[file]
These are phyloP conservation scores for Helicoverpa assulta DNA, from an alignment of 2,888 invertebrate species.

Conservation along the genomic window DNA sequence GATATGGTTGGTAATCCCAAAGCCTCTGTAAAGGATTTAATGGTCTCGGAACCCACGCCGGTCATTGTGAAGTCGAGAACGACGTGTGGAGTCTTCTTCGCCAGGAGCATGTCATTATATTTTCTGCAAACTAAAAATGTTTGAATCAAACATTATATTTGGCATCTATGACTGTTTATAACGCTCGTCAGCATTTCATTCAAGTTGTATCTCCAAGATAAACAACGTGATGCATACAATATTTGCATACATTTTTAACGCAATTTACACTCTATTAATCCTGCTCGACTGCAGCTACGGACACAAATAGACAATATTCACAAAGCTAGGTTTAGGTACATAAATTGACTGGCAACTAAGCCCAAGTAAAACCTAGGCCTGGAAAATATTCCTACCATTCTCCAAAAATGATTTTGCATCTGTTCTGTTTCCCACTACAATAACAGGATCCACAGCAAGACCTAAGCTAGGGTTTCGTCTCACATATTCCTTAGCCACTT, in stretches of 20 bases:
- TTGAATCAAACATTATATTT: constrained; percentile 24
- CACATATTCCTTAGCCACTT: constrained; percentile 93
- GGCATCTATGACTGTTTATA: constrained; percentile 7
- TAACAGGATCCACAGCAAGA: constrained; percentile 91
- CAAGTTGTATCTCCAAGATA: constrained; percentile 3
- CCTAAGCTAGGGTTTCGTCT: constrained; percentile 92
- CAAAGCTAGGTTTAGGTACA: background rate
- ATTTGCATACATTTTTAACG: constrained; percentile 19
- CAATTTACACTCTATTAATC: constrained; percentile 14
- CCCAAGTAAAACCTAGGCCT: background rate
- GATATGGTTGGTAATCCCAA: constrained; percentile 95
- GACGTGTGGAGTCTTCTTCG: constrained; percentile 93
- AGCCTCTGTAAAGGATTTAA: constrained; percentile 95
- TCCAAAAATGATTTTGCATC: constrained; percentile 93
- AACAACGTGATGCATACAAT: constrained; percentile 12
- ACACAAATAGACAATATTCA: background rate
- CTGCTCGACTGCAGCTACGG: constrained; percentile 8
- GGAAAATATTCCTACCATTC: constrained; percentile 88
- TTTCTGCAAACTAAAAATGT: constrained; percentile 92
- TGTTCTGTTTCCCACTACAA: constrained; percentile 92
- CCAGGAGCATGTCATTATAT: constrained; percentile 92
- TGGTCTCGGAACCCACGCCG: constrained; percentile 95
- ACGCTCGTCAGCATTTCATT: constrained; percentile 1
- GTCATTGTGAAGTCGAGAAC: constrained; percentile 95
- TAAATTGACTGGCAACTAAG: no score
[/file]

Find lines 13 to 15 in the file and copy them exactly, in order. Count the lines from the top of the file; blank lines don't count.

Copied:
- GATATGGTTGGTAATCCCAA: constrained; percentile 95
- GACGTGTGGAGTCTTCTTCG: constrained; percentile 93
- AGCCTCTGTAAAGGATTTAA: constrained; percentile 95